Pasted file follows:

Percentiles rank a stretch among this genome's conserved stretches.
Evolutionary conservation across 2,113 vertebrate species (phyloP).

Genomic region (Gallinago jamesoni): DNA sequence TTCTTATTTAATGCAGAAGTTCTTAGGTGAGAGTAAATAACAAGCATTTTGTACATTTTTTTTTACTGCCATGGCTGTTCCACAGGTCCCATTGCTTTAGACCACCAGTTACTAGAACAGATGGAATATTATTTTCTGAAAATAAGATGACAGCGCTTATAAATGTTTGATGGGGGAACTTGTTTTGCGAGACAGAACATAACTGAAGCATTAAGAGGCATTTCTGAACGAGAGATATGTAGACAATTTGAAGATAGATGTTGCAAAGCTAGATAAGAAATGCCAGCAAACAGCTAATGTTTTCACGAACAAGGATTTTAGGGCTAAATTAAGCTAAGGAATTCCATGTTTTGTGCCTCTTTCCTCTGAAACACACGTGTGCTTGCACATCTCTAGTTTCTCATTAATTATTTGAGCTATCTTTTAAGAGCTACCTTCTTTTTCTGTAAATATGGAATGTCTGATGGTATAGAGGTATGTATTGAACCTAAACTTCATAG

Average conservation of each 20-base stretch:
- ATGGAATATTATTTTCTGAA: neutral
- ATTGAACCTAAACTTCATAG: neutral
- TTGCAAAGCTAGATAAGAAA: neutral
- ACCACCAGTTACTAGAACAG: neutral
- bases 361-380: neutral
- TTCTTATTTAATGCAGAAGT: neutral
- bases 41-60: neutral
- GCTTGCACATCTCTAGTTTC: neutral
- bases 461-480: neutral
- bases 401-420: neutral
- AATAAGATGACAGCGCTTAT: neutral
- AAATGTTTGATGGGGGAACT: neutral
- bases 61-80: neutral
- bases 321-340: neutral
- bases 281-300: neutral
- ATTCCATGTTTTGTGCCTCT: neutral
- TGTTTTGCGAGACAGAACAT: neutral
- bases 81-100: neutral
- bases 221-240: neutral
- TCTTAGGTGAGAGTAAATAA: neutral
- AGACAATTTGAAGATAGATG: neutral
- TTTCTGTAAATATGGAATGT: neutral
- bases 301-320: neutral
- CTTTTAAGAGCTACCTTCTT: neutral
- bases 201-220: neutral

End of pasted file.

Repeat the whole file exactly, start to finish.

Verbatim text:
Percentiles rank a stretch among this genome's conserved stretches.
Evolutionary conservation across 2,113 vertebrate species (phyloP).

Genomic region (Gallinago jamesoni): DNA sequence TTCTTATTTAATGCAGAAGTTCTTAGGTGAGAGTAAATAACAAGCATTTTGTACATTTTTTTTTACTGCCATGGCTGTTCCACAGGTCCCATTGCTTTAGACCACCAGTTACTAGAACAGATGGAATATTATTTTCTGAAAATAAGATGACAGCGCTTATAAATGTTTGATGGGGGAACTTGTTTTGCGAGACAGAACATAACTGAAGCATTAAGAGGCATTTCTGAACGAGAGATATGTAGACAATTTGAAGATAGATGTTGCAAAGCTAGATAAGAAATGCCAGCAAACAGCTAATGTTTTCACGAACAAGGATTTTAGGGCTAAATTAAGCTAAGGAATTCCATGTTTTGTGCCTCTTTCCTCTGAAACACACGTGTGCTTGCACATCTCTAGTTTCTCATTAATTATTTGAGCTATCTTTTAAGAGCTACCTTCTTTTTCTGTAAATATGGAATGTCTGATGGTATAGAGGTATGTATTGAACCTAAACTTCATAG

Average conservation of each 20-base stretch:
- ATGGAATATTATTTTCTGAA: neutral
- ATTGAACCTAAACTTCATAG: neutral
- TTGCAAAGCTAGATAAGAAA: neutral
- ACCACCAGTTACTAGAACAG: neutral
- bases 361-380: neutral
- TTCTTATTTAATGCAGAAGT: neutral
- bases 41-60: neutral
- GCTTGCACATCTCTAGTTTC: neutral
- bases 461-480: neutral
- bases 401-420: neutral
- AATAAGATGACAGCGCTTAT: neutral
- AAATGTTTGATGGGGGAACT: neutral
- bases 61-80: neutral
- bases 321-340: neutral
- bases 281-300: neutral
- ATTCCATGTTTTGTGCCTCT: neutral
- TGTTTTGCGAGACAGAACAT: neutral
- bases 81-100: neutral
- bases 221-240: neutral
- TCTTAGGTGAGAGTAAATAA: neutral
- AGACAATTTGAAGATAGATG: neutral
- TTTCTGTAAATATGGAATGT: neutral
- bases 301-320: neutral
- CTTTTAAGAGCTACCTTCTT: neutral
- bases 201-220: neutral